I've been really absent these past few weeks. I had been working more days then usual (inventory and then a new shipment), getting our house ready for our family's visit and now they are here! I wanted to schedule some posts in advance, but that just didn't happen. I had already edited these pictures and today we had a down morning, so i sat down and wrote this post. I may come back and write another post of our Ishigaki Anniversary trip while our family is here, but i won't promise anything. I will for sure be back with tons and tons of posts in August! Thanks for understanding!
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For our anniversary trip to Ishigaki, there was one thing i was dying to experience, the Water Buffalo Taxi's from Iriomote Island to Yobu Island. I had read about them in my New York Times. 36 Hours. Asia & Oceania book and my boss also told me it was a must! On our third day there we took a tour to Iriomote island, one of the other islands in the Yaeyama chain. Yobu is a tiny little island (with a circumference of only 2.15 kilometers) just off the east coast of Iriomote, separated by a small beach. After a typhoon in 1969, most of the residents relocated to Iriomote island and only one elderly couple stayed with a dream to "make the island a garden paradise". Now it is just that! You can find 30 varieties of hibiscus, 10 types of palm trees, guava and papaya fruit trees, and more!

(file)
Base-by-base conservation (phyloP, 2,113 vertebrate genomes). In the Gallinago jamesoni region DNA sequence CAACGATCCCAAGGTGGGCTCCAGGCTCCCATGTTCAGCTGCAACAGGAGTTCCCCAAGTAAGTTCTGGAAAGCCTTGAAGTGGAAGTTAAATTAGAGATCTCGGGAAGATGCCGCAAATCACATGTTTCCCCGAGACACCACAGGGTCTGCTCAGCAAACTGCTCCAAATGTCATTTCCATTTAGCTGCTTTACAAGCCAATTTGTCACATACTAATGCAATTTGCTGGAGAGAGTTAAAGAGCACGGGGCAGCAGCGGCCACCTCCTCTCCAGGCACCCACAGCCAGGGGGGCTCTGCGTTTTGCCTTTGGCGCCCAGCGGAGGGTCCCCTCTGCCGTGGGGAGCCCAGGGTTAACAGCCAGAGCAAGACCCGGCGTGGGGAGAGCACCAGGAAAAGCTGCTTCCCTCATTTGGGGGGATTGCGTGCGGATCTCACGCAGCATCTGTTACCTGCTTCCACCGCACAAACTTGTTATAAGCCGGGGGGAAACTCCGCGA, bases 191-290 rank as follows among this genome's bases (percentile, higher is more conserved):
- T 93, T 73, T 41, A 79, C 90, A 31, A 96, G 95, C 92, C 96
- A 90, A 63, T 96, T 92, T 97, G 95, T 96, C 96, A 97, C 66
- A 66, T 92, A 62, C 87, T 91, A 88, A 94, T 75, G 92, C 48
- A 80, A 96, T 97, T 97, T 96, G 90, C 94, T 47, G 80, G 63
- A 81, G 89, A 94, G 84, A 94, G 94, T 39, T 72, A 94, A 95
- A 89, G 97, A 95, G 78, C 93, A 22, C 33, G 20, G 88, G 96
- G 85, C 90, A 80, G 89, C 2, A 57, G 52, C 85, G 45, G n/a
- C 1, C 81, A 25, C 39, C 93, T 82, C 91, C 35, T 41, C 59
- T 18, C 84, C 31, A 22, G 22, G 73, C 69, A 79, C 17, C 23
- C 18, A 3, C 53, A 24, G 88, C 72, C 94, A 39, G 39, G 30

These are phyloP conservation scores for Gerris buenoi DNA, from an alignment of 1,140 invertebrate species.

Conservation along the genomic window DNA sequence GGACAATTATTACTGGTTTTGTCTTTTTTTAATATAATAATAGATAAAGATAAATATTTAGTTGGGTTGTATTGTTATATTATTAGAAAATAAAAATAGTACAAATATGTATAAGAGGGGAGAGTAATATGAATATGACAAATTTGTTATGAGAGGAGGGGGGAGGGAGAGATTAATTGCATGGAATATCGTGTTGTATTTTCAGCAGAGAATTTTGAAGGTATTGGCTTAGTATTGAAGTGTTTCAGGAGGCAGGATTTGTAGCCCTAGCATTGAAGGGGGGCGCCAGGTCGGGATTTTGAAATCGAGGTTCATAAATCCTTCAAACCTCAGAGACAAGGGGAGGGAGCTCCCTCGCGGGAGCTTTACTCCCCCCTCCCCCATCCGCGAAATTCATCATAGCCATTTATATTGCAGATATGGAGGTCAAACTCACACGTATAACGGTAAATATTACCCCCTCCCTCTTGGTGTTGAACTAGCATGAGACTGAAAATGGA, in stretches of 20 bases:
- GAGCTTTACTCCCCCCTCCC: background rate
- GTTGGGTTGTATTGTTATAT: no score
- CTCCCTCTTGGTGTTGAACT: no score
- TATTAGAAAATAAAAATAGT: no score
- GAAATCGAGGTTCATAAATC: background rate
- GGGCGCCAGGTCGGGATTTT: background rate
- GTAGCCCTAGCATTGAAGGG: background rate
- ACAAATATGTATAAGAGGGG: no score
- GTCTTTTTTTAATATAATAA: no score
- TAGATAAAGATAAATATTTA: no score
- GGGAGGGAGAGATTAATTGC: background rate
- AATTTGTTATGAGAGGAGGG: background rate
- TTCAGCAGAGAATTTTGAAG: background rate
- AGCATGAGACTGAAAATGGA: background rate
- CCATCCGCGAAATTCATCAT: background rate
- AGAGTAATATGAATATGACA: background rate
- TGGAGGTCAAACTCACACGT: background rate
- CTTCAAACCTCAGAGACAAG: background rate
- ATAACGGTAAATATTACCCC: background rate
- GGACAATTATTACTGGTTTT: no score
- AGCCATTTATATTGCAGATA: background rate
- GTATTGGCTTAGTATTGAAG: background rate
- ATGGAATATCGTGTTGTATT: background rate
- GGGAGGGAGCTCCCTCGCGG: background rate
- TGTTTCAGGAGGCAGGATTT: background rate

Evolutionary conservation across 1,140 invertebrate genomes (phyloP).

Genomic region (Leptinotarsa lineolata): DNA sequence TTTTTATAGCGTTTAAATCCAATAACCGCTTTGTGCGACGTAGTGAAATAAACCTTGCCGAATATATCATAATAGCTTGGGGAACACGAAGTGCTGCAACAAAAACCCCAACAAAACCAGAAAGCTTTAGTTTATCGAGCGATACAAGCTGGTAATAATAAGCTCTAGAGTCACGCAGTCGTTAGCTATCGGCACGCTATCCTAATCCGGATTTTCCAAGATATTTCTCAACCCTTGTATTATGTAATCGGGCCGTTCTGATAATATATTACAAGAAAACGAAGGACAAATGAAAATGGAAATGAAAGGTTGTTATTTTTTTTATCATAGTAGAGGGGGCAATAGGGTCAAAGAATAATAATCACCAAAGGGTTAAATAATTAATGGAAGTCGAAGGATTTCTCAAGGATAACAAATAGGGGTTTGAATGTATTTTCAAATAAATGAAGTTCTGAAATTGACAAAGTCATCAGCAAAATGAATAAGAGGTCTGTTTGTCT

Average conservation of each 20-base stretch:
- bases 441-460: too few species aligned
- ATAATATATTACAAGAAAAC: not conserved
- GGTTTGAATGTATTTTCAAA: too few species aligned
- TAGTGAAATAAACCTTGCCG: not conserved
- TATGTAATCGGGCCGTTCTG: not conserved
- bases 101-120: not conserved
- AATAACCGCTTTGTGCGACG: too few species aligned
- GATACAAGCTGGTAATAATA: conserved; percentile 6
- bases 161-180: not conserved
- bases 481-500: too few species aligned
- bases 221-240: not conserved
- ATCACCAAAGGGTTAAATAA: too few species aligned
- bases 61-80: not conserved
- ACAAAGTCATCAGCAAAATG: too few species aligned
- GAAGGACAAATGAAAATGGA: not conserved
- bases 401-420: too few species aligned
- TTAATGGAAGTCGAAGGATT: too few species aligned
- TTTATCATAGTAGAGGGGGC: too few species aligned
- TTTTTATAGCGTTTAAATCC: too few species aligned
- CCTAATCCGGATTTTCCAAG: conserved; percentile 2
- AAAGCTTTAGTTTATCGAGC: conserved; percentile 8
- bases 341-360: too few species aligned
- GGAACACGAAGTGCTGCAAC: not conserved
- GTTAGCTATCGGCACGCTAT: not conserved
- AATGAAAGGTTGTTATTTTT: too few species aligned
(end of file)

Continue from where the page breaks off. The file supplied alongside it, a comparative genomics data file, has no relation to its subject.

They have a little more than 40 Asian water buffalo on Yobu Island; all of which have unique names! "Training in pulling carts begin two or three years after birth and quick learners begin hauling passengers after just six months to a year of training. They live for 30 years and pull carts for 15-20 years". (Yobu Island Brochure) They love water and spend most of their free time in the pond.
Our taxi ride back to Iriomote was extra special because our driver had a sanshin (an Okinawan musical instrument) and tons of lyrics to traditional Okinawan songs on the roof of his cart. In the taxi with us was a couple, a girl from China and a European guy (both of whom spoke japanese), as well as a japanese girl who translated as best as she could for us. The driver asked us where we were all from and then asked us to choose a song from the roof. We laughed because they were all written in japanese and of course we couldn't read them. The couple chose one and he serenated us the rest of the way. He was the sweetest guy and tried really hard to communicate with us, but of course most of it was lost in translation. We left his taxi wishing we knew more japanese!! I added a clip below of his serenade :)